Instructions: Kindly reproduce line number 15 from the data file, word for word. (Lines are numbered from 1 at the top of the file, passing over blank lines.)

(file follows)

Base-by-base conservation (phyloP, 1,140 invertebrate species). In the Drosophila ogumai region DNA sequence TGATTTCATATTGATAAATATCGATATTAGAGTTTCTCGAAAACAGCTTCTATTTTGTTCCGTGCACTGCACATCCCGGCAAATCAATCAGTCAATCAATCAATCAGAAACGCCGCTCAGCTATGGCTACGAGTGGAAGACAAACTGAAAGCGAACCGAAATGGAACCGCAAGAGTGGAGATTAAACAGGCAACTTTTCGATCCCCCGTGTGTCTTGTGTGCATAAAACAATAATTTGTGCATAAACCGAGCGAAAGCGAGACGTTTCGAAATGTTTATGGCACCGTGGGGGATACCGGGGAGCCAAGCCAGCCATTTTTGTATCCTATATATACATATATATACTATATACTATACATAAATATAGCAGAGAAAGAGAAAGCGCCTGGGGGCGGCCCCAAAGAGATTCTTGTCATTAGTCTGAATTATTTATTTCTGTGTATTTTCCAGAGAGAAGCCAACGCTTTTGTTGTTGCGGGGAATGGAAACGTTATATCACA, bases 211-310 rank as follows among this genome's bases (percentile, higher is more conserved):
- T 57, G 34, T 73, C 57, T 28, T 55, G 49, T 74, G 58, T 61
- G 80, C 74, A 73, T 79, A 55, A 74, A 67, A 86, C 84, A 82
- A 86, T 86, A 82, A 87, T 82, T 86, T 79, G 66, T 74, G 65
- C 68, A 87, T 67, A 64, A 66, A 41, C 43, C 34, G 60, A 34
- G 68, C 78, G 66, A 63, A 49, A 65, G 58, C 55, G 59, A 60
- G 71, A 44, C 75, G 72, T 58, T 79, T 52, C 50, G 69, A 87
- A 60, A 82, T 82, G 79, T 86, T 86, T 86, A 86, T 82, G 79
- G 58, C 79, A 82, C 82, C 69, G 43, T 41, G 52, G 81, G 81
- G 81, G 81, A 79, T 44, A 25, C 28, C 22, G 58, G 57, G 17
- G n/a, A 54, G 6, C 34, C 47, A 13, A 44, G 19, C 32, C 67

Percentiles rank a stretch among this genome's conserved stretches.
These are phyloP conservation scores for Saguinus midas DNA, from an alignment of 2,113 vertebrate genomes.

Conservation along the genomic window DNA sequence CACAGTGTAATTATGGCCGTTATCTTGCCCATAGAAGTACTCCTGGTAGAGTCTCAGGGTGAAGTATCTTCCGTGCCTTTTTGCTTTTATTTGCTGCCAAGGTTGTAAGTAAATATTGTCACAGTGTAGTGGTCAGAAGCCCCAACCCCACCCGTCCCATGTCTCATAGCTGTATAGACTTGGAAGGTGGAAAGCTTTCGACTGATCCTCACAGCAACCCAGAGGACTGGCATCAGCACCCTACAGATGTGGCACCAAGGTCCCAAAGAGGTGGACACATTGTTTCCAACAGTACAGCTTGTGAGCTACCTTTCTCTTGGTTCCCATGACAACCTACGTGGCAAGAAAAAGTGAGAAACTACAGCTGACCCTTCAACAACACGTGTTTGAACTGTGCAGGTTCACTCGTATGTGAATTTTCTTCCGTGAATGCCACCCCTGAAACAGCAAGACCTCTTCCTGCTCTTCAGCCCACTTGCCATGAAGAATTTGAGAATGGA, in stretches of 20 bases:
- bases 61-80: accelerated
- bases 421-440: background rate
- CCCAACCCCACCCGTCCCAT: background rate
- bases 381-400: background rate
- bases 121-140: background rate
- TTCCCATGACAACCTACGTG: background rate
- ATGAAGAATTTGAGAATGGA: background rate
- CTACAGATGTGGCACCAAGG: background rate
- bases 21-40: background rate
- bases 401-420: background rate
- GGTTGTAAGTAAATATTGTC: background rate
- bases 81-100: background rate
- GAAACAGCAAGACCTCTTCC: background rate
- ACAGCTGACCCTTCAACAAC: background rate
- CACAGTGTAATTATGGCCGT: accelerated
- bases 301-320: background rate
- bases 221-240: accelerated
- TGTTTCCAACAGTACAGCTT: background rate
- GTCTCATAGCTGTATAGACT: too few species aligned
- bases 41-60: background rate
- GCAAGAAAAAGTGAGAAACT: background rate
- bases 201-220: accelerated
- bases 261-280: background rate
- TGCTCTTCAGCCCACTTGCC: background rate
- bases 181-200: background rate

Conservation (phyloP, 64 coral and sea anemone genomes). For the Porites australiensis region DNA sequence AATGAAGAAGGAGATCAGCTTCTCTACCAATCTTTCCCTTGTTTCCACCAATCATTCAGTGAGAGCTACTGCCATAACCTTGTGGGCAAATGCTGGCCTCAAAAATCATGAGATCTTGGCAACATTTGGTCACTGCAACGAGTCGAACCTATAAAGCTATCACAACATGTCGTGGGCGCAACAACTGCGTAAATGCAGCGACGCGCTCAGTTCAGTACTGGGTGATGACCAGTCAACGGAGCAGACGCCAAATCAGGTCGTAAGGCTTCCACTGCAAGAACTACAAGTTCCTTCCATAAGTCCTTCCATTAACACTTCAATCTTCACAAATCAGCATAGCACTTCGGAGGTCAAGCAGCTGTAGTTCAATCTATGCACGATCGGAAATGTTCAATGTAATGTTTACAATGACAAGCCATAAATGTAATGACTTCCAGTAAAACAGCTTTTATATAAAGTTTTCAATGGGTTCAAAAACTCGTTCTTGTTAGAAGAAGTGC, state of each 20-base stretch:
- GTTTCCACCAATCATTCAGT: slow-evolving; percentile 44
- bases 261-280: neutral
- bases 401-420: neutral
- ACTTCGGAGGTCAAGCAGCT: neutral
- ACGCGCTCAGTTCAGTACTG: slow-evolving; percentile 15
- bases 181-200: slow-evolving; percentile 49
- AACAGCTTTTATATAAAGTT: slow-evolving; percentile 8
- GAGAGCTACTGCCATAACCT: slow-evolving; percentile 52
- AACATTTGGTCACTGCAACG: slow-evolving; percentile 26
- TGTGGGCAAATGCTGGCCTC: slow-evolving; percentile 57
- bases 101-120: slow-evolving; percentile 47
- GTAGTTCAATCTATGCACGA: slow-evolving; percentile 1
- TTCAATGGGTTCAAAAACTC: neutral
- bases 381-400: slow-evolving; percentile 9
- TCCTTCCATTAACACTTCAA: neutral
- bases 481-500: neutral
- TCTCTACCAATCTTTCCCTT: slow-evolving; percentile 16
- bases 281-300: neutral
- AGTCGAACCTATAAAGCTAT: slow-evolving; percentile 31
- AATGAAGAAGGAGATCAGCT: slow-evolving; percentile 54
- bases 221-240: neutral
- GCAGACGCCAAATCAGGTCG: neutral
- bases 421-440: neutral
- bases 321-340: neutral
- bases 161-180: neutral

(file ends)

- bases 61-80: accelerated